I have entered the Facebook age. At least I waited until over 500 million people joined Facebook. By now I suppose another million may have joined and on it goes. All of this has caused me to reflect on when and why people embrace new technology or behaviors. What is the incentive? And what is the benefit cost ratio? My incentive for Facebook is to connect with friends and family in a new way and more frequently. That is the benefit. However this has been at the immediate cost of spending significant time learning Facebook procedures and voyeuristic peeking at the profiles of people that I only peripherally know.
Much of my career involved creating new machinery for fruit and vegetable harvesting and handling. We often worked with agriculturalists who were early adopters of new technology. Early adopters of new technology do not always reap the most benefit from the innovation because of the process of perfection of the device or process. It seems there is an optimum time to adopt a new development. Early enough to be ahead of the competition, but not so early that one suffers the losses from the failures during the perfection stage. Agricultural economists who have monitored farmers rate of adoption of new technology has demonstrated that the pioneers have an economic loss while the second wave users probably benefit the most. The late adopters of technology are also penalized by being at a competitive disadvantage and loss of profits in the middle stage.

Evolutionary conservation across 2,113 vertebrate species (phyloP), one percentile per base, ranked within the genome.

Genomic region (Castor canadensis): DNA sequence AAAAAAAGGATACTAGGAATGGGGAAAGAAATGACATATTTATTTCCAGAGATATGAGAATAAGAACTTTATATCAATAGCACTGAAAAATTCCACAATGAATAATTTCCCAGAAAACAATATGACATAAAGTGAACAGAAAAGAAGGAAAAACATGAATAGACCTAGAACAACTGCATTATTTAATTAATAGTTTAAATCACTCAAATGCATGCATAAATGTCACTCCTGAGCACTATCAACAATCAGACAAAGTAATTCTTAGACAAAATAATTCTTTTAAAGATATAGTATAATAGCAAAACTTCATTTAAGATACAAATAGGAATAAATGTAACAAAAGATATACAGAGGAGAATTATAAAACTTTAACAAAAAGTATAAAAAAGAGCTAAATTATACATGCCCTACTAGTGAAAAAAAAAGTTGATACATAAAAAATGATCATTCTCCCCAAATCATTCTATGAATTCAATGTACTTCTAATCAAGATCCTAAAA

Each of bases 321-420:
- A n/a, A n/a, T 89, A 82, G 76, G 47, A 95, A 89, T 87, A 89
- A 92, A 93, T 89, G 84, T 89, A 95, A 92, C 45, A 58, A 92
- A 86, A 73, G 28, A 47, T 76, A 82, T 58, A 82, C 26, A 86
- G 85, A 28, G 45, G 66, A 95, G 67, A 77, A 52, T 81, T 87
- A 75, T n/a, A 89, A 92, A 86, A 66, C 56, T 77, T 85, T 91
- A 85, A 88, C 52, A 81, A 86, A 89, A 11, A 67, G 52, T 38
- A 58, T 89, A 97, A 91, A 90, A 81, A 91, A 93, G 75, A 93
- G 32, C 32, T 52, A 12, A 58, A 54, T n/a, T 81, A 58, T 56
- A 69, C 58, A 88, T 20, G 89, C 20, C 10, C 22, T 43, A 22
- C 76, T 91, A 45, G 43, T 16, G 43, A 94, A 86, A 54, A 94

We have seen a number of the dot.com innovators come and go. The fate of Facebook looks promising at the moment and I suspect that we may be in the highest benefit to cost ratio time. However, there still seem to be some flaws. I am a bit antsy about the privacy settings and issues. Right now I am struggling to resolve how much I am willing to reveal of my life and to understand the controls for privacy. For me the jury is still out on Facebook.